Ten FN50 companies reported vans fetched values lower than, but within 10% of, Cap Clean, and only four companies reported lower values that were outside of 10% of Cap Clean.
More responses stated an improvement with 15 companies stating values at 100% of Cap Clean or higher, with the highest at 121%.
This could be a sign of effective adoption of fair wear and tear guidelines by fleet operators, and leased vans perhaps being treated more favourably than those bought outright, with greater care taken to avoid abuse and damage.
However, the average resale value of 93% of Cap Clean, is down eight percentage points on 2016.
Despite this, leasing providers appear more willing to accept the lower bids rather than presenting vans for a second time at auction. Average defleet days remain static on 2016 at 21 days, according to FN50 respondents, one day less than the average reported for cars.
Almost half of the companies that responded reported a lag of two weeks or less then it came to selling defleeted vans, although many of these are among the businesses with smaller risk fleets.
A few companies even reported vans being remarketed in less than a week.
Eight companies reported times of 28 days or longer, fairly evenly spread throughout the table, with the highest at 48 days.
This could be an area for improvement, as a van would have almost two further months of depreciation, reducing the return on investment.
Reducing this lag to within a month, which most FN50 companies succeed in, could result in significant savings multiplied across a fleet of vans.
It should also be a KPI used by fleets to assess the performance of their leasing partners, as any reduction in re-sale price will affect future leasing rates.
Some 90% of respondents use physical auctions to remarket vans, accounting for 61% of vans in total. That is up marginally on last year, but is down on 2014 (69%) and 2015 (64%), suggesting a longer-term downwards trend.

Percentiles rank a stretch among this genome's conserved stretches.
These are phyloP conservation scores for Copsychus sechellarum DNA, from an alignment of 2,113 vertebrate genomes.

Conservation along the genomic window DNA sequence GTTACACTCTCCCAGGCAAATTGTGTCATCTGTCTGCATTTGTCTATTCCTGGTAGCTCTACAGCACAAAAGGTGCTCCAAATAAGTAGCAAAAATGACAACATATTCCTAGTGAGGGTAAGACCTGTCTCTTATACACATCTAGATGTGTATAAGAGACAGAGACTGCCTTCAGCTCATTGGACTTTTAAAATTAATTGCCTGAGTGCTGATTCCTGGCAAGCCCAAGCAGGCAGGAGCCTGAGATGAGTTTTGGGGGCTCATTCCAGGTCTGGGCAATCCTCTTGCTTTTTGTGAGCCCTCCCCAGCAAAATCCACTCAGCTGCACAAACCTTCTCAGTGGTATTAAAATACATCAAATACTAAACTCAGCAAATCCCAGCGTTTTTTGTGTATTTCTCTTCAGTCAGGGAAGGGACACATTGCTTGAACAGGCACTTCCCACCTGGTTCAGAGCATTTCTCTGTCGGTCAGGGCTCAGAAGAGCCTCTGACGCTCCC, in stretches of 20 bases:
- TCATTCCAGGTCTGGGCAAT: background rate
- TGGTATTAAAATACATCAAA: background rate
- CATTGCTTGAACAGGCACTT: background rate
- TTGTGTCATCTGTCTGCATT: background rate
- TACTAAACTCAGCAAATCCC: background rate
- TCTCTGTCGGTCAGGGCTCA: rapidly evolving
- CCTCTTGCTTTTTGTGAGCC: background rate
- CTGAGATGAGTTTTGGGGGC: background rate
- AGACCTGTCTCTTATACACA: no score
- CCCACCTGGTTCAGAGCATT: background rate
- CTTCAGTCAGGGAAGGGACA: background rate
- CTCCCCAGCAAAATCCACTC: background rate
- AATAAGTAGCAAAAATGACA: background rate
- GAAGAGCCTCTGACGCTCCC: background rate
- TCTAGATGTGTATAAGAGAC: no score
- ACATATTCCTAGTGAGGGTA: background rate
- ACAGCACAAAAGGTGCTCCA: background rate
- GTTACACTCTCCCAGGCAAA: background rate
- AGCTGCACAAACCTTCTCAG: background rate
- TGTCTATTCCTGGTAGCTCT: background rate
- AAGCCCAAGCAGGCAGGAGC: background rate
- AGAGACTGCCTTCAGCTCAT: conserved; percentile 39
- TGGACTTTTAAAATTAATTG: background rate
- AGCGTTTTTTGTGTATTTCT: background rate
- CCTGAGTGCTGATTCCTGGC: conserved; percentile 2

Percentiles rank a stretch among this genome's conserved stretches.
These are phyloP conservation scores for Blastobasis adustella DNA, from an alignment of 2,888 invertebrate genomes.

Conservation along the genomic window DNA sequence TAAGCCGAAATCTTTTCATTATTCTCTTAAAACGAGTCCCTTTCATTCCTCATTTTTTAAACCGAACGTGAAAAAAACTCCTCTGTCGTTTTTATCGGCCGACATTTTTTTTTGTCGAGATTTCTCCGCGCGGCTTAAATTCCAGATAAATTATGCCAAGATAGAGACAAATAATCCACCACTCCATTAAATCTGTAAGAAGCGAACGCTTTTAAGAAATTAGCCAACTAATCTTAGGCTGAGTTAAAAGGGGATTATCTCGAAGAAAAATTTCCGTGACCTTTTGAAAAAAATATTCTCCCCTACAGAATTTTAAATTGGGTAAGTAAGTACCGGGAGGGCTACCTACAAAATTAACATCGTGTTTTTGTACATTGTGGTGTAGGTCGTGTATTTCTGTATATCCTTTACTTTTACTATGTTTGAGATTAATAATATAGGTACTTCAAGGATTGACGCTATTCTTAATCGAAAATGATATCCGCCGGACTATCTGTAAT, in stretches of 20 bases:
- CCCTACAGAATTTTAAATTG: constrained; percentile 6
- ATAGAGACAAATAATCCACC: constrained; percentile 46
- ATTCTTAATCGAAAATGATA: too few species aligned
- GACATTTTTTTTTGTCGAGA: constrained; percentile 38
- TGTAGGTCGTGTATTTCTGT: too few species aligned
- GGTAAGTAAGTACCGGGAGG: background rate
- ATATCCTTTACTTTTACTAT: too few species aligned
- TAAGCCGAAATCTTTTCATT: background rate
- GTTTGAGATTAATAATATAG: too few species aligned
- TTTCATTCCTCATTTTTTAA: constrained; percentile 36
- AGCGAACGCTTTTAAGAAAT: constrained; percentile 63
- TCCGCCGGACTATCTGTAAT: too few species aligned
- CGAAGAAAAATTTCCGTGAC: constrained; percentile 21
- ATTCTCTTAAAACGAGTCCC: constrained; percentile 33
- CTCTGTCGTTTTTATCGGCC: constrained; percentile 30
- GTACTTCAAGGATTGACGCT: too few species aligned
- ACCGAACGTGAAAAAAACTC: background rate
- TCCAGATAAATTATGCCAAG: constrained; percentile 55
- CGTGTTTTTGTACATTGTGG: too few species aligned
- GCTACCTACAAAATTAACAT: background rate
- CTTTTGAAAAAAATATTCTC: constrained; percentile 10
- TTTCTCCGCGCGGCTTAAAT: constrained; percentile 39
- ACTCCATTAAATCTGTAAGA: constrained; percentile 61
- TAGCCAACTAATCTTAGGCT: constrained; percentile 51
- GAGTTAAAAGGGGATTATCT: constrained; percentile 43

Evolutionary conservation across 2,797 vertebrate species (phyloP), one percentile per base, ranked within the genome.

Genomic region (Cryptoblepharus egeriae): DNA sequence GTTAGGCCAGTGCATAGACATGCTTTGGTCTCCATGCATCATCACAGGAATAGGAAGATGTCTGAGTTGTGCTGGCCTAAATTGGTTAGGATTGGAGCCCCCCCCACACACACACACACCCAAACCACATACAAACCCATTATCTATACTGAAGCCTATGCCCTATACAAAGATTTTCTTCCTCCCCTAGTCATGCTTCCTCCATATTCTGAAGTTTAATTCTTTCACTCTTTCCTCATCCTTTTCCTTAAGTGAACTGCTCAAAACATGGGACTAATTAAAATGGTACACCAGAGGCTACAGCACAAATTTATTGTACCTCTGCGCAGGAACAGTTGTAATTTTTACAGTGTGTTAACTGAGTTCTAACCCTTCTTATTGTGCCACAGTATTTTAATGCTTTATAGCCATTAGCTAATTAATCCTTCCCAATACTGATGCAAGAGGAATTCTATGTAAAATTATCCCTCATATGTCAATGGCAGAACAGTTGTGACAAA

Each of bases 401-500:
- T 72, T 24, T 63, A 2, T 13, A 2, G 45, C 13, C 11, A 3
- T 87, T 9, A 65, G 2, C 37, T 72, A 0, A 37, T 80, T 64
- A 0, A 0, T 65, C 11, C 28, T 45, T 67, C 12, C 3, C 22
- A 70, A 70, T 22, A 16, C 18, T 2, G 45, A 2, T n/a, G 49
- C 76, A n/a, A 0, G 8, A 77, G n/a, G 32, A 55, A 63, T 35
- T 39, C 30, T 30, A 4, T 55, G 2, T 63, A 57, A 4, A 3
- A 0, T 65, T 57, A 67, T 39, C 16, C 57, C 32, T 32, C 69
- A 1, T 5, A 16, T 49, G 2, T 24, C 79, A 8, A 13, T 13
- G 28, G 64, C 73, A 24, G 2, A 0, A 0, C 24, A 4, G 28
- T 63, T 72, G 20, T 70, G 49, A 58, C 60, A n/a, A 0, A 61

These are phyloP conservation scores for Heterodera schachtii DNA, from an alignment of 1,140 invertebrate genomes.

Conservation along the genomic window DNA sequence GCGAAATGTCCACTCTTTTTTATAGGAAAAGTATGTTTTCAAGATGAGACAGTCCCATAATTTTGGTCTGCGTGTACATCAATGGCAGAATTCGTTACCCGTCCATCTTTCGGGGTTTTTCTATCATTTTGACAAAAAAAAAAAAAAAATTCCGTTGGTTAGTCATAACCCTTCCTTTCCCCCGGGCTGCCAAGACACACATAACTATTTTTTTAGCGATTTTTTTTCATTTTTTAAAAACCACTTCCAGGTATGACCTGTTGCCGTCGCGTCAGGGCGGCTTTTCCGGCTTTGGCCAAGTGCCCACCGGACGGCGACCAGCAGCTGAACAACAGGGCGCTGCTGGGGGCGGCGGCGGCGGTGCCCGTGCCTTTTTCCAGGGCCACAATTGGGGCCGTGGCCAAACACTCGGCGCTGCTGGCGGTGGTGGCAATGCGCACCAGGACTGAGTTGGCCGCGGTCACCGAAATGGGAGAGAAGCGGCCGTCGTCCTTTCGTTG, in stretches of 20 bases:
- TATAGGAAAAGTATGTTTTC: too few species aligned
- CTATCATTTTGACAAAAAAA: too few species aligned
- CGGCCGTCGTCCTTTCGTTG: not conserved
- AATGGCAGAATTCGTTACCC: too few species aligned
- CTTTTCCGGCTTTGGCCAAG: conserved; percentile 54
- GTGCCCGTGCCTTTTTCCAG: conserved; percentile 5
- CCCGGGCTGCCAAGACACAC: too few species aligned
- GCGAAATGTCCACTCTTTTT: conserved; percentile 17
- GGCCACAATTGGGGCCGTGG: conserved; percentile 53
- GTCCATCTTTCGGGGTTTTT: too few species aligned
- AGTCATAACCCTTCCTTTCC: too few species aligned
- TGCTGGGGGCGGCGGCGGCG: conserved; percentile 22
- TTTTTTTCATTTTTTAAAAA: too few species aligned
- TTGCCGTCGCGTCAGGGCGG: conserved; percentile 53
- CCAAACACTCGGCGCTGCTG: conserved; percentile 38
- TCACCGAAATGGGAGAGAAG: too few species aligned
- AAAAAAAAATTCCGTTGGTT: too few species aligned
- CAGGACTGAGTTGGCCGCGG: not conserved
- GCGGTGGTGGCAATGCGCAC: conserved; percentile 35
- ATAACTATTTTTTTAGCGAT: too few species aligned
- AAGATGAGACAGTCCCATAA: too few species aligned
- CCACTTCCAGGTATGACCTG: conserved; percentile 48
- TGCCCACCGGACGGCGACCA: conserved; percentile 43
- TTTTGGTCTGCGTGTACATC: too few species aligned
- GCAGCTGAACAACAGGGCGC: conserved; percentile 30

So, for light commercial vehicle remarketing, what is replacing physical auctions?
Surprisingly not online auctions. They remain unchanged over the past four years at 5% of volume – although those companies that do use online auctions are bought into the process, choosing to sell 16% of their vans this way.
The two growth areas are vehicles sold via dealers, up from 14% in 2014 to 17% this year, and those sold direct to the public, up from 5% to 9%.
Leasing companies opting to go to dealers put 38% of volume there, while those selling direct to the public say it accounts for 30% of their vans, although the ratio ranges from 5% to 97%, dependent on the company.
Six FN50 companies remarket 50% or more of their vehicles to dealers, and three of them sending volume of 75% or more. These heavy users tend to be van specialists or dealer/manufacturer-owned businesses.
Sale to driver is a well-used option among contract hire companies, although it accounts for relatively low volume. An average of 4% of vans from 17 companies (accounting for 2% of all FN50 vans) are sold in this way, with the proportion varying from 1% to 9% across the listing, and it seems just as popular among the top 10 contract hire companies as those placed from 41-50.
However, despite the continued (albeit small) swing towards dealer and public remarketing, physical auctions continue to take the lion’s share of the light commercial vehicle market.
For those using them, they account for 68% of volume. Almost half send at least 90% of their vehicles to the used market in this way, with five companies stating their entire van fleet goes through physical auction.